The Nintendo DS had a record 2009
-- the best year for any system in console gaming history, the company says. Yet one analyst sees signs that suggest the company will unveil a new portable within the next eight months.
Look no further than the company's historical market strategy, says EEDAR's Jesse Divnich, who believes that "one of the biggest reasons for Nintendo’s success in the handheld market is their ability to remove opportunity gaps for competitors to enter."
"Nintendo’s transition from the GBA to the DS, a year earlier than anticipated, was a brilliant strategy to remove any upper hand the Sony PSP could have by being first to market," says Divnich.
In the year 2010, Nintendo's continuing face-off against the PSP seems less relevant than the overall sea change in the portable market brought about by the explosive iPhone.
Third-party publishers are providing some portents that the DS may have had its last banner year. Perhaps the biggest signal is Ubisoft's recent financial warning
, shifting from a forecast of a profitable fiscal year to a loss due in large part to a major contraction in the market for casual and family-friendly software on DS.
Specifically, Ubisoft said revenue from its casual portfolio, which relies heavily on Nintendo platforms, has fallen 50 percent during 2009.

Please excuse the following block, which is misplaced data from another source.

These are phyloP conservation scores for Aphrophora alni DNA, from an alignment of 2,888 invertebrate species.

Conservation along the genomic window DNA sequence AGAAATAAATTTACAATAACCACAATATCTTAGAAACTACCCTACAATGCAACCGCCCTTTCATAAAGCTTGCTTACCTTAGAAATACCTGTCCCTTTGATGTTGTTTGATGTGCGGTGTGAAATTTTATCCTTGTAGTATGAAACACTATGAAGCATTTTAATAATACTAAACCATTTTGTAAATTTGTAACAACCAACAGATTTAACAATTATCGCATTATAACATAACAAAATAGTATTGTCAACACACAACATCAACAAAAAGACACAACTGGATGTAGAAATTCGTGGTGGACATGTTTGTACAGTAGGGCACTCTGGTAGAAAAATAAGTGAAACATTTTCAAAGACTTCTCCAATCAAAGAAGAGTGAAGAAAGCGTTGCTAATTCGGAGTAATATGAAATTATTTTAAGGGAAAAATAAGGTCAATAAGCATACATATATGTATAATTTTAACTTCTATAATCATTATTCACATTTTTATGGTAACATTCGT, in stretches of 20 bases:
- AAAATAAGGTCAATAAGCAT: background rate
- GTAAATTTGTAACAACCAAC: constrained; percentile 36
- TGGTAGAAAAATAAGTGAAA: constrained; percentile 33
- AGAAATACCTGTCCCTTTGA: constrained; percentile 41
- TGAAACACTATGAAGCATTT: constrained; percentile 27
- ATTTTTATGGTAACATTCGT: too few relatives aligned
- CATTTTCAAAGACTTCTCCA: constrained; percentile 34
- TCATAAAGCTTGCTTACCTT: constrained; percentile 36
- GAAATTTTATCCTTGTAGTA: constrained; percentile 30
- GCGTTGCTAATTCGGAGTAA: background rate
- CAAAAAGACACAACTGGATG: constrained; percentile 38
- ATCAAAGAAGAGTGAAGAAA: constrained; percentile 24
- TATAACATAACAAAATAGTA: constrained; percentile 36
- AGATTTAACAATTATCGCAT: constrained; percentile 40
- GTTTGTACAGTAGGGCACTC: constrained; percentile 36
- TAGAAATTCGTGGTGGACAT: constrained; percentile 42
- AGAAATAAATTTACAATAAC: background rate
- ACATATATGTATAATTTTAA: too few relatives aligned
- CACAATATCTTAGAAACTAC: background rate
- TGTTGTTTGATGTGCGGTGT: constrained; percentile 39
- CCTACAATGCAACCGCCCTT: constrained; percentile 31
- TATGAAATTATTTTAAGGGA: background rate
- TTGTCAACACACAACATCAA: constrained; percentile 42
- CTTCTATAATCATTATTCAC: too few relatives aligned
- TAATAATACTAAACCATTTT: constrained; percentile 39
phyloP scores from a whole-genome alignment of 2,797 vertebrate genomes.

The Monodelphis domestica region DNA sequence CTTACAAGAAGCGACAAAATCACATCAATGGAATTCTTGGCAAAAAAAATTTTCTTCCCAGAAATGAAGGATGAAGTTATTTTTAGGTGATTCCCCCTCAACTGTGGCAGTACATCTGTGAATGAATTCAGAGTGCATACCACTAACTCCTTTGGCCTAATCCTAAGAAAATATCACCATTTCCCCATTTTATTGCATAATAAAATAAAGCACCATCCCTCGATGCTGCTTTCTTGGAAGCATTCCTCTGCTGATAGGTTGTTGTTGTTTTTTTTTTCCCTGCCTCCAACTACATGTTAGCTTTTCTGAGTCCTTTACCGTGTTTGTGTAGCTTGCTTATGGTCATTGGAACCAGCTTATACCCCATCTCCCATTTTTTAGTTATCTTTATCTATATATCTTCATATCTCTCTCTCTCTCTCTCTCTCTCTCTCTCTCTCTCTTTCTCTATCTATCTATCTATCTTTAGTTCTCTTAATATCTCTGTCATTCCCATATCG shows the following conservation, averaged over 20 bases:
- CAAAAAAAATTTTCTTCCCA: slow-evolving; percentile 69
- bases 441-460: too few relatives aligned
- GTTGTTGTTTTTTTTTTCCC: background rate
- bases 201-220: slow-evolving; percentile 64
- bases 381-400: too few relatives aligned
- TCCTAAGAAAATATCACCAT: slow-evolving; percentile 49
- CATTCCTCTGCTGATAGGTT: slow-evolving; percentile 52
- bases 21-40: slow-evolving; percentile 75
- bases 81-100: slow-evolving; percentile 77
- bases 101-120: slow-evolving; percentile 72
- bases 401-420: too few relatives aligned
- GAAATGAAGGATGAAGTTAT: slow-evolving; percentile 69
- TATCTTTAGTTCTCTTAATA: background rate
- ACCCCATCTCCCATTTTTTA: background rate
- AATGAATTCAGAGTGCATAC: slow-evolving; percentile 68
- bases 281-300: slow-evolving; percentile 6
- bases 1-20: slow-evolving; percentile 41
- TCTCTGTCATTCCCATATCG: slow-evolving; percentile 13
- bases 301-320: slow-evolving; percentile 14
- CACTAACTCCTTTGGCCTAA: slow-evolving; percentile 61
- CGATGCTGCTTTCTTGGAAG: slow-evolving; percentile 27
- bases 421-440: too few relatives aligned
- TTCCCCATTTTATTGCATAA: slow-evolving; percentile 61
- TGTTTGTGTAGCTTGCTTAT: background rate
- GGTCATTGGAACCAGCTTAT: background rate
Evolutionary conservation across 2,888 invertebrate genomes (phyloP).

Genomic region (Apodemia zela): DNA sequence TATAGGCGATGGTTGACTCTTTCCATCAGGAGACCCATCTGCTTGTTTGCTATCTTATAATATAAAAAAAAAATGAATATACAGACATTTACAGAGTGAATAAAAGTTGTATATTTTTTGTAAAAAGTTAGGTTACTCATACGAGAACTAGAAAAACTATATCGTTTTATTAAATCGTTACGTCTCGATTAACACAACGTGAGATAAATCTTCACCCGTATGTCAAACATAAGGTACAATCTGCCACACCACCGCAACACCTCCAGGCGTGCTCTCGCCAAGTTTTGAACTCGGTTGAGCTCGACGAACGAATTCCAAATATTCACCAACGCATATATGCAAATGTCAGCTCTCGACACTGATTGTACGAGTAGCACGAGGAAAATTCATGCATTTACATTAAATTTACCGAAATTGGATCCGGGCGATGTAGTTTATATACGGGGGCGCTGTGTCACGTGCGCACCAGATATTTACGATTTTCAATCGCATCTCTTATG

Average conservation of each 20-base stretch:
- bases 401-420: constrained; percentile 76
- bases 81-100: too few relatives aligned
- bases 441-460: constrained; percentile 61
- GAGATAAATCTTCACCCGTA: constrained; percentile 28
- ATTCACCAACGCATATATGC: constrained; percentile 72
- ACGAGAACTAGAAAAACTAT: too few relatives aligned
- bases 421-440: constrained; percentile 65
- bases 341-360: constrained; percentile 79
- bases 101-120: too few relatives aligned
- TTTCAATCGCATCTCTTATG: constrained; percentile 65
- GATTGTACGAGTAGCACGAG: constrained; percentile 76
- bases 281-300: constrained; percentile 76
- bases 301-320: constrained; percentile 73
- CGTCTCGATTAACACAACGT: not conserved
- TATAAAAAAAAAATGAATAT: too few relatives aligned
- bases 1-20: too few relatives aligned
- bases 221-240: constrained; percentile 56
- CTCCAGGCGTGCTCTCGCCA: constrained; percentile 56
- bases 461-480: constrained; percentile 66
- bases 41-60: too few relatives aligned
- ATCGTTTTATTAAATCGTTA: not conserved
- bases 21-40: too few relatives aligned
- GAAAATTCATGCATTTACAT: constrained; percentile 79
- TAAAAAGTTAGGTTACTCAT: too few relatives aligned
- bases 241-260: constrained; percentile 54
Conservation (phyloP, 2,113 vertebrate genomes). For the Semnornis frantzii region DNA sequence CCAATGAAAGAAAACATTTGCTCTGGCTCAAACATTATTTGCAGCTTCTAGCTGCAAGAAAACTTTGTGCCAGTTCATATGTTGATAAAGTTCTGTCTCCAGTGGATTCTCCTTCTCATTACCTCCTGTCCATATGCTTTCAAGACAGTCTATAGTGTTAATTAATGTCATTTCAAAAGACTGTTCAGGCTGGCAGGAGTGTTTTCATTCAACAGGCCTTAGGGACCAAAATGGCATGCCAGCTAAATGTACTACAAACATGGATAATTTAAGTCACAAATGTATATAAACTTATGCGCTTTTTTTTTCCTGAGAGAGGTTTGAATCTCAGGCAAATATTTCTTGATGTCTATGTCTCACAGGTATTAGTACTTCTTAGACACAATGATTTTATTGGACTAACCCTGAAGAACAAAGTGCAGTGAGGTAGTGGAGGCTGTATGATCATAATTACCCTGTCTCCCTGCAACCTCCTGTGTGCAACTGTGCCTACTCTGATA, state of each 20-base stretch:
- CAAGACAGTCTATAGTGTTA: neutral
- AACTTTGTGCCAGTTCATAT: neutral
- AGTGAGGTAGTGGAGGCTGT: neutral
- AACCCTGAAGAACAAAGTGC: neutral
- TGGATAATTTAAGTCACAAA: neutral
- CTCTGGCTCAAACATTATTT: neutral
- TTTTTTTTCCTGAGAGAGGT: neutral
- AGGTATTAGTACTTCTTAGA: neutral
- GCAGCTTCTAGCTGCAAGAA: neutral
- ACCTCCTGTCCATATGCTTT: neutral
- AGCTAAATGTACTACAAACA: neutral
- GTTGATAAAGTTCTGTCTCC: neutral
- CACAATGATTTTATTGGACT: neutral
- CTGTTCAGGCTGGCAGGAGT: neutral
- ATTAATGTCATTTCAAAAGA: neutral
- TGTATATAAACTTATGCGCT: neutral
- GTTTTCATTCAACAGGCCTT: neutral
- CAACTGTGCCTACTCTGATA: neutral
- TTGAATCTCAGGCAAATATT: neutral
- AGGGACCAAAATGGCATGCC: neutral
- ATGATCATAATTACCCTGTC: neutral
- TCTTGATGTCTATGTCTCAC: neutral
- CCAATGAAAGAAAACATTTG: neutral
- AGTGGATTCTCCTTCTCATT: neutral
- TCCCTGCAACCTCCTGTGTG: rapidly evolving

"Many publishers including Sega, Capcom, and now Ubisoft have all expressed that they may be reducing their exposure to Nintendo’s consoles, which will likely lead to heavy declines in both hardware and software sales for the Nintendo DS," said Divnich -- although it should be noted that Sega
were speaking to the potential specifically for mature-oriented core titles on Wii.
Divnich also says that pirates are quickly finding ways around the DSi's new security measures, and that the loss of software dollars to piracy is a continuing problem on portable platforms. A hardware revamp -- one that includes backwards compatibility -- should be just the thing, claims the analyst.
"We believe that due to the aging technology, the possibility of new competitors in 2011, [and] a decline in publisher support and piracy, Nintendo will launch a successor to the DS within the next 15 months, and likely announce such in the next eight months," the analyst concludes.